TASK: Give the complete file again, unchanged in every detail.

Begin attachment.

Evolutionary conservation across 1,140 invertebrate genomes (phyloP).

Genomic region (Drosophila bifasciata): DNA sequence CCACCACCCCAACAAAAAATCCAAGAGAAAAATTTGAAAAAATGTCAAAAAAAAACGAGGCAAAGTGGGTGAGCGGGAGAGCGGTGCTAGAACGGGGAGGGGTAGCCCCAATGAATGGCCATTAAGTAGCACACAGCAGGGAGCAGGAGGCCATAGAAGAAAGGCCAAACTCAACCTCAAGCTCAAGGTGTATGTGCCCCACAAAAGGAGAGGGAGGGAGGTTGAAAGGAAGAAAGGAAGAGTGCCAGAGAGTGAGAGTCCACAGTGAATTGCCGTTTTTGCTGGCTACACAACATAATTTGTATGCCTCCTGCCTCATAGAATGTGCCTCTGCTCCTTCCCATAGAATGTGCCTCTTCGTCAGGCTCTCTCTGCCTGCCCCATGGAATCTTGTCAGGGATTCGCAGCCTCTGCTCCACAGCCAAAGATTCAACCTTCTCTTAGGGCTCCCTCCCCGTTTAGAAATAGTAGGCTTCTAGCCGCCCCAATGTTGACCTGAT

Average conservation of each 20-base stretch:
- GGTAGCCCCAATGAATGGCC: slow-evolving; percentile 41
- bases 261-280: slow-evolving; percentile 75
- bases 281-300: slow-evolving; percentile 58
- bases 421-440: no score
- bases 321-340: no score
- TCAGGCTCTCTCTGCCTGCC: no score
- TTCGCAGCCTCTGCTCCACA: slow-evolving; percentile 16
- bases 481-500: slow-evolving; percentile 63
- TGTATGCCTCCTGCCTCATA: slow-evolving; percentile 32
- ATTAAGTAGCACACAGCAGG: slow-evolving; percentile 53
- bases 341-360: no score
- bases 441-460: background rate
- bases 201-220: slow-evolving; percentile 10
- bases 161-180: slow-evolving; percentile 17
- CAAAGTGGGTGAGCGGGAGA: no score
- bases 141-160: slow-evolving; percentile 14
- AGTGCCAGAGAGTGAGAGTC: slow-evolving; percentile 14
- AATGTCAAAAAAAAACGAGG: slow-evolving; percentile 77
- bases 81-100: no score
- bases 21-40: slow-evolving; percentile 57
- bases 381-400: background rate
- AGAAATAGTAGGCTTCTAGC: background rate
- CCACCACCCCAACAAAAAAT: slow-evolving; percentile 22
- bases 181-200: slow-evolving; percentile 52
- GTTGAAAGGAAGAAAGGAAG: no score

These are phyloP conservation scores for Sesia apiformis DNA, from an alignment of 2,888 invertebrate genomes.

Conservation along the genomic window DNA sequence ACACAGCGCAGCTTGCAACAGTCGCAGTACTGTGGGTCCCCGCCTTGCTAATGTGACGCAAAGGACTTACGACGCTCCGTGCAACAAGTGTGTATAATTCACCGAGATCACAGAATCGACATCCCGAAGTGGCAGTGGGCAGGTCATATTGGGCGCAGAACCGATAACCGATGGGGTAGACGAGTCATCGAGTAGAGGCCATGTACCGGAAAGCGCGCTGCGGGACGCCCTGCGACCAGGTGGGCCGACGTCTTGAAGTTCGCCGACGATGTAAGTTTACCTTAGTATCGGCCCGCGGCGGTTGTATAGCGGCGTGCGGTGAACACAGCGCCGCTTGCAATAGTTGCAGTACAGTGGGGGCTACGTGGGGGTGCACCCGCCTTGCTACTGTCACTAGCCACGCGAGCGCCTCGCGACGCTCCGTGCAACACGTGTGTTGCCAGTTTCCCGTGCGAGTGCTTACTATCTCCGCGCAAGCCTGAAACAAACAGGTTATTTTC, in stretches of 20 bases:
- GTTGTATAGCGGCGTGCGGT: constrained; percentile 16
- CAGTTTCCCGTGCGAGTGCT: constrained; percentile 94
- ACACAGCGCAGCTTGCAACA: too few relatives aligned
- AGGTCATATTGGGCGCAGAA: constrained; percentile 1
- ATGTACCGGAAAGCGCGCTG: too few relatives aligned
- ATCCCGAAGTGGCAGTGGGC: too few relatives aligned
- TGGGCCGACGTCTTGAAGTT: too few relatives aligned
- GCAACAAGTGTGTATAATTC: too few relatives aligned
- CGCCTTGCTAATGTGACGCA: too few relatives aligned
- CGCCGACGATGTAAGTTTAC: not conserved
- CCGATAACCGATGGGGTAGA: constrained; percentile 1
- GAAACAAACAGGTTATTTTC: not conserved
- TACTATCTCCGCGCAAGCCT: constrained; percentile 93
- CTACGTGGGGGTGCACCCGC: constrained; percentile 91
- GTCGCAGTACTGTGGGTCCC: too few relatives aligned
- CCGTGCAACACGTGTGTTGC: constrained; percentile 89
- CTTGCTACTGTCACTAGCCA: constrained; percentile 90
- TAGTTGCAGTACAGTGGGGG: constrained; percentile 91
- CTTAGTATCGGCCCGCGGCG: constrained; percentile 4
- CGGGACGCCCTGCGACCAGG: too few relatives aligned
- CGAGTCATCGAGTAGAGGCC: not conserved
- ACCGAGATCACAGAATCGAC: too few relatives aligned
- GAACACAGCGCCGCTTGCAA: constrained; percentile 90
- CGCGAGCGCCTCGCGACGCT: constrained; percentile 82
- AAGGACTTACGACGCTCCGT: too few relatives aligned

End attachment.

Evolutionary conservation across 1,140 invertebrate genomes (phyloP).

Genomic region (Drosophila bifasciata): DNA sequence CCACCACCCCAACAAAAAATCCAAGAGAAAAATTTGAAAAAATGTCAAAAAAAAACGAGGCAAAGTGGGTGAGCGGGAGAGCGGTGCTAGAACGGGGAGGGGTAGCCCCAATGAATGGCCATTAAGTAGCACACAGCAGGGAGCAGGAGGCCATAGAAGAAAGGCCAAACTCAACCTCAAGCTCAAGGTGTATGTGCCCCACAAAAGGAGAGGGAGGGAGGTTGAAAGGAAGAAAGGAAGAGTGCCAGAGAGTGAGAGTCCACAGTGAATTGCCGTTTTTGCTGGCTACACAACATAATTTGTATGCCTCCTGCCTCATAGAATGTGCCTCTGCTCCTTCCCATAGAATGTGCCTCTTCGTCAGGCTCTCTCTGCCTGCCCCATGGAATCTTGTCAGGGATTCGCAGCCTCTGCTCCACAGCCAAAGATTCAACCTTCTCTTAGGGCTCCCTCCCCGTTTAGAAATAGTAGGCTTCTAGCCGCCCCAATGTTGACCTGAT

Average conservation of each 20-base stretch:
- GGTAGCCCCAATGAATGGCC: slow-evolving; percentile 41
- bases 261-280: slow-evolving; percentile 75
- bases 281-300: slow-evolving; percentile 58
- bases 421-440: no score
- bases 321-340: no score
- TCAGGCTCTCTCTGCCTGCC: no score
- TTCGCAGCCTCTGCTCCACA: slow-evolving; percentile 16
- bases 481-500: slow-evolving; percentile 63
- TGTATGCCTCCTGCCTCATA: slow-evolving; percentile 32
- ATTAAGTAGCACACAGCAGG: slow-evolving; percentile 53
- bases 341-360: no score
- bases 441-460: background rate
- bases 201-220: slow-evolving; percentile 10
- bases 161-180: slow-evolving; percentile 17
- CAAAGTGGGTGAGCGGGAGA: no score
- bases 141-160: slow-evolving; percentile 14
- AGTGCCAGAGAGTGAGAGTC: slow-evolving; percentile 14
- AATGTCAAAAAAAAACGAGG: slow-evolving; percentile 77
- bases 81-100: no score
- bases 21-40: slow-evolving; percentile 57
- bases 381-400: background rate
- AGAAATAGTAGGCTTCTAGC: background rate
- CCACCACCCCAACAAAAAAT: slow-evolving; percentile 22
- bases 181-200: slow-evolving; percentile 52
- GTTGAAAGGAAGAAAGGAAG: no score

These are phyloP conservation scores for Sesia apiformis DNA, from an alignment of 2,888 invertebrate genomes.

Conservation along the genomic window DNA sequence ACACAGCGCAGCTTGCAACAGTCGCAGTACTGTGGGTCCCCGCCTTGCTAATGTGACGCAAAGGACTTACGACGCTCCGTGCAACAAGTGTGTATAATTCACCGAGATCACAGAATCGACATCCCGAAGTGGCAGTGGGCAGGTCATATTGGGCGCAGAACCGATAACCGATGGGGTAGACGAGTCATCGAGTAGAGGCCATGTACCGGAAAGCGCGCTGCGGGACGCCCTGCGACCAGGTGGGCCGACGTCTTGAAGTTCGCCGACGATGTAAGTTTACCTTAGTATCGGCCCGCGGCGGTTGTATAGCGGCGTGCGGTGAACACAGCGCCGCTTGCAATAGTTGCAGTACAGTGGGGGCTACGTGGGGGTGCACCCGCCTTGCTACTGTCACTAGCCACGCGAGCGCCTCGCGACGCTCCGTGCAACACGTGTGTTGCCAGTTTCCCGTGCGAGTGCTTACTATCTCCGCGCAAGCCTGAAACAAACAGGTTATTTTC, in stretches of 20 bases:
- GTTGTATAGCGGCGTGCGGT: constrained; percentile 16
- CAGTTTCCCGTGCGAGTGCT: constrained; percentile 94
- ACACAGCGCAGCTTGCAACA: too few relatives aligned
- AGGTCATATTGGGCGCAGAA: constrained; percentile 1
- ATGTACCGGAAAGCGCGCTG: too few relatives aligned
- ATCCCGAAGTGGCAGTGGGC: too few relatives aligned
- TGGGCCGACGTCTTGAAGTT: too few relatives aligned
- GCAACAAGTGTGTATAATTC: too few relatives aligned
- CGCCTTGCTAATGTGACGCA: too few relatives aligned
- CGCCGACGATGTAAGTTTAC: not conserved
- CCGATAACCGATGGGGTAGA: constrained; percentile 1
- GAAACAAACAGGTTATTTTC: not conserved
- TACTATCTCCGCGCAAGCCT: constrained; percentile 93
- CTACGTGGGGGTGCACCCGC: constrained; percentile 91
- GTCGCAGTACTGTGGGTCCC: too few relatives aligned
- CCGTGCAACACGTGTGTTGC: constrained; percentile 89
- CTTGCTACTGTCACTAGCCA: constrained; percentile 90
- TAGTTGCAGTACAGTGGGGG: constrained; percentile 91
- CTTAGTATCGGCCCGCGGCG: constrained; percentile 4
- CGGGACGCCCTGCGACCAGG: too few relatives aligned
- CGAGTCATCGAGTAGAGGCC: not conserved
- ACCGAGATCACAGAATCGAC: too few relatives aligned
- GAACACAGCGCCGCTTGCAA: constrained; percentile 90
- CGCGAGCGCCTCGCGACGCT: constrained; percentile 82
- AAGGACTTACGACGCTCCGT: too few relatives aligned